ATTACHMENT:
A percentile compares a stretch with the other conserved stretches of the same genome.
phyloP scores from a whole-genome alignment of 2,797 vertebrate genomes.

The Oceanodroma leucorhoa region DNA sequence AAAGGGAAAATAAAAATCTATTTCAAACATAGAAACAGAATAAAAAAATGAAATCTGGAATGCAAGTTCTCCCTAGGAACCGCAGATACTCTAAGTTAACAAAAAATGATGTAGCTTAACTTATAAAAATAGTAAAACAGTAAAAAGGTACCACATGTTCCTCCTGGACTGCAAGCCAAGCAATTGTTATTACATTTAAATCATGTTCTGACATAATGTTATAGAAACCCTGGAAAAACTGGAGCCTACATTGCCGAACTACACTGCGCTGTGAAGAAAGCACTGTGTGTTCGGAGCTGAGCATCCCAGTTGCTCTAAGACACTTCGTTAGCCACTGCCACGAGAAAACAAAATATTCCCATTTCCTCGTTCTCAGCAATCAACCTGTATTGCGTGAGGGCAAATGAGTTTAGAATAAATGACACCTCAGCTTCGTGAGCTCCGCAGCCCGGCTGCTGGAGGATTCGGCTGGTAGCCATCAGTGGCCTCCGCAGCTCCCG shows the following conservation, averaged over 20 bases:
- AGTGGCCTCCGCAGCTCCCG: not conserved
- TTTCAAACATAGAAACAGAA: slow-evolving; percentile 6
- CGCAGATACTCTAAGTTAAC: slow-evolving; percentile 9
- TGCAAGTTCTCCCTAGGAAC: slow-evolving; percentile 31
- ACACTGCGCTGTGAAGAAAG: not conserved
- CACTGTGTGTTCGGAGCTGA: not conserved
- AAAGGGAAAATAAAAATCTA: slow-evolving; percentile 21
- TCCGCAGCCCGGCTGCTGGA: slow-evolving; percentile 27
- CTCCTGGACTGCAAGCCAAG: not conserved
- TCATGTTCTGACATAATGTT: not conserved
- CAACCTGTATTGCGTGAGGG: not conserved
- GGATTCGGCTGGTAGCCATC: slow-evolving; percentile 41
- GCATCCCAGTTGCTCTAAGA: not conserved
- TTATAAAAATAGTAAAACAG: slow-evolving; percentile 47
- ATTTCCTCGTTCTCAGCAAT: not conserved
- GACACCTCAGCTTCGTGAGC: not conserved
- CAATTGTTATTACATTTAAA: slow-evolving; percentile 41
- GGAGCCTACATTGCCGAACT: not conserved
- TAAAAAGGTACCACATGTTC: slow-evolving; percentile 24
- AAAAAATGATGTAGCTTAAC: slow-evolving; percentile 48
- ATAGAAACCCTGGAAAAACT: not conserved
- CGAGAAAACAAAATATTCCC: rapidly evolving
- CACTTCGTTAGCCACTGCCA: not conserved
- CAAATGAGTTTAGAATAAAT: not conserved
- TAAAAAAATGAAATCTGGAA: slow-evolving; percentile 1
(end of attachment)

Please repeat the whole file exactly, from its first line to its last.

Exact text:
A percentile compares a stretch with the other conserved stretches of the same genome.
phyloP scores from a whole-genome alignment of 2,797 vertebrate genomes.

The Oceanodroma leucorhoa region DNA sequence AAAGGGAAAATAAAAATCTATTTCAAACATAGAAACAGAATAAAAAAATGAAATCTGGAATGCAAGTTCTCCCTAGGAACCGCAGATACTCTAAGTTAACAAAAAATGATGTAGCTTAACTTATAAAAATAGTAAAACAGTAAAAAGGTACCACATGTTCCTCCTGGACTGCAAGCCAAGCAATTGTTATTACATTTAAATCATGTTCTGACATAATGTTATAGAAACCCTGGAAAAACTGGAGCCTACATTGCCGAACTACACTGCGCTGTGAAGAAAGCACTGTGTGTTCGGAGCTGAGCATCCCAGTTGCTCTAAGACACTTCGTTAGCCACTGCCACGAGAAAACAAAATATTCCCATTTCCTCGTTCTCAGCAATCAACCTGTATTGCGTGAGGGCAAATGAGTTTAGAATAAATGACACCTCAGCTTCGTGAGCTCCGCAGCCCGGCTGCTGGAGGATTCGGCTGGTAGCCATCAGTGGCCTCCGCAGCTCCCG shows the following conservation, averaged over 20 bases:
- AGTGGCCTCCGCAGCTCCCG: not conserved
- TTTCAAACATAGAAACAGAA: slow-evolving; percentile 6
- CGCAGATACTCTAAGTTAAC: slow-evolving; percentile 9
- TGCAAGTTCTCCCTAGGAAC: slow-evolving; percentile 31
- ACACTGCGCTGTGAAGAAAG: not conserved
- CACTGTGTGTTCGGAGCTGA: not conserved
- AAAGGGAAAATAAAAATCTA: slow-evolving; percentile 21
- TCCGCAGCCCGGCTGCTGGA: slow-evolving; percentile 27
- CTCCTGGACTGCAAGCCAAG: not conserved
- TCATGTTCTGACATAATGTT: not conserved
- CAACCTGTATTGCGTGAGGG: not conserved
- GGATTCGGCTGGTAGCCATC: slow-evolving; percentile 41
- GCATCCCAGTTGCTCTAAGA: not conserved
- TTATAAAAATAGTAAAACAG: slow-evolving; percentile 47
- ATTTCCTCGTTCTCAGCAAT: not conserved
- GACACCTCAGCTTCGTGAGC: not conserved
- CAATTGTTATTACATTTAAA: slow-evolving; percentile 41
- GGAGCCTACATTGCCGAACT: not conserved
- TAAAAAGGTACCACATGTTC: slow-evolving; percentile 24
- AAAAAATGATGTAGCTTAAC: slow-evolving; percentile 48
- ATAGAAACCCTGGAAAAACT: not conserved
- CGAGAAAACAAAATATTCCC: rapidly evolving
- CACTTCGTTAGCCACTGCCA: not conserved
- CAAATGAGTTTAGAATAAAT: not conserved
- TAAAAAAATGAAATCTGGAA: slow-evolving; percentile 1